I’ve found that jealousy-based concern trolling tends to thrive in relationships where — for whatever reason — the people involved are ashamed of admitting when they are feeling jealous, insecure, and/or envious. When feeling those things became taboo, the emotions can start manifesting in indirect and harmful ways.
The easiest way to avoid jealousy-based concern trolling is to create a dynamic where there’s nothing shameful about feeling those things. And an environment where when someone shares those feelings, they are rewarded for their honesty (by thanking them, talking through it with them, etc.) — instead of punished.
You can’t control what the other person does of course (and it’s questionable at best to try to control other people)– in this relationship or in any other — but it’s a way you can influence the situation and steer it in a slightly healthier direction.
When Jealousy Becomes a Reason to Dismiss
But the first time I ever expressed concern about a metamour and was accused of jealous concern trolling, I had none of that insight. None of those tools. And due to a rougher childhood and some attachment issues, I did have a rough introduction to polyamory. I did get jealous and had to intentionally learn how to be jealous in a productive way.
In my first polyamorous experience, I was in a triad with a polyamorous female friend who had initiated a relationship with my husband and me (yes, we were hunted down by a single woman; I know it’s not normal but has happened to me a few times now).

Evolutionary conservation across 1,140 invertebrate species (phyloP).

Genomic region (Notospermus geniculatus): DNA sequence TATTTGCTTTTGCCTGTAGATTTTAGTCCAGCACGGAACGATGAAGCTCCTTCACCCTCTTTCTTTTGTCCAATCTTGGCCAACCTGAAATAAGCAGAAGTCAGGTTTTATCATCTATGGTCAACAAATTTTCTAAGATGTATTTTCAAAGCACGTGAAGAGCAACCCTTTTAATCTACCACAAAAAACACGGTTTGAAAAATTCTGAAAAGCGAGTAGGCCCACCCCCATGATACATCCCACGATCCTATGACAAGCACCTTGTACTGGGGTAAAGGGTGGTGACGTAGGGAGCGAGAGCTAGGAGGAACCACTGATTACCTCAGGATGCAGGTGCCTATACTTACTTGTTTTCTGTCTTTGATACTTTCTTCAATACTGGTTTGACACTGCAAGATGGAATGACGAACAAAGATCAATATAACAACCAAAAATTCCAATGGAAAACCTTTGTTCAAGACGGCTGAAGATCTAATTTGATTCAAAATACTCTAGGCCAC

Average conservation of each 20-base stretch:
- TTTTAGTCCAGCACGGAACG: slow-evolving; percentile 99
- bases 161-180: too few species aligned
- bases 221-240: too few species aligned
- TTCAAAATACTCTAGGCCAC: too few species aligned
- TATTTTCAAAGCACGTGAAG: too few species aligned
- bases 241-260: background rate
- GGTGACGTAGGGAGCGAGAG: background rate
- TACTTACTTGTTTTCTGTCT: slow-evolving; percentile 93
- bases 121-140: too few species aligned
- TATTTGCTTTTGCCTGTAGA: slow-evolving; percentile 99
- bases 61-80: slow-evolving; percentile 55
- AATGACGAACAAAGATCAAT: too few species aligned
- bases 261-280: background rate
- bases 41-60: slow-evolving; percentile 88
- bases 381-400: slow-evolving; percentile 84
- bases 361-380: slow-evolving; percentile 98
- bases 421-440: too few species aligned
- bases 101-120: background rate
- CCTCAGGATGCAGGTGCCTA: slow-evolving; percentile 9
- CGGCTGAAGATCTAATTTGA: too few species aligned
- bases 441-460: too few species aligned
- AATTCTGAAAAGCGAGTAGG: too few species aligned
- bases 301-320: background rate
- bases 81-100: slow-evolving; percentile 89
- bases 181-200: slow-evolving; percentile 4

And during that time, I experienced far more jealousy than either one of the other people in my triad. I felt like there was something wrong with me. Even when I was totally falling apart, I generally behaved very, very well. But I judged myself for the feelings of insecurity that it seemed like no one else around me was having.
I worked hard to get through that and took steps to ensure that it was never taboo to talk about things. Because if it were taboo, my jealousy would come out in other, indirect, nastier ways. It could, in fact, put me in danger of jealousy concern trolling. I saw it very clearly.
The trouble was, however, when I began to get more open with partners about it, telling them when I was having a reaction out of jealousy, envy, and/or insecurity then I was suddenly branded as a jealous partner — and I found that when I did have serious concerns that weren’t jealousy based that my partners would jump very quickly to assuming I was concern trolling.
The pattern held even as I became more secure in myself and experienced far less jealousy at baseline. Talking about it still freaked partners out.
This was soooo frustrating at the time. Because the work I was doing to NOT do things like that was backfiring.
But I stayed the course. Kept talking about it openly. And I’m happy to say that life is good now. I just published my first novel, which has polyamorous and queer main characters. And these days I’m in relationships where people understand where I’m coming from. Where we can speak about our insecurities openly — which means that our partners trust that when we’re acting in good faith when we voice a concern about a situation. No need for any bullet points.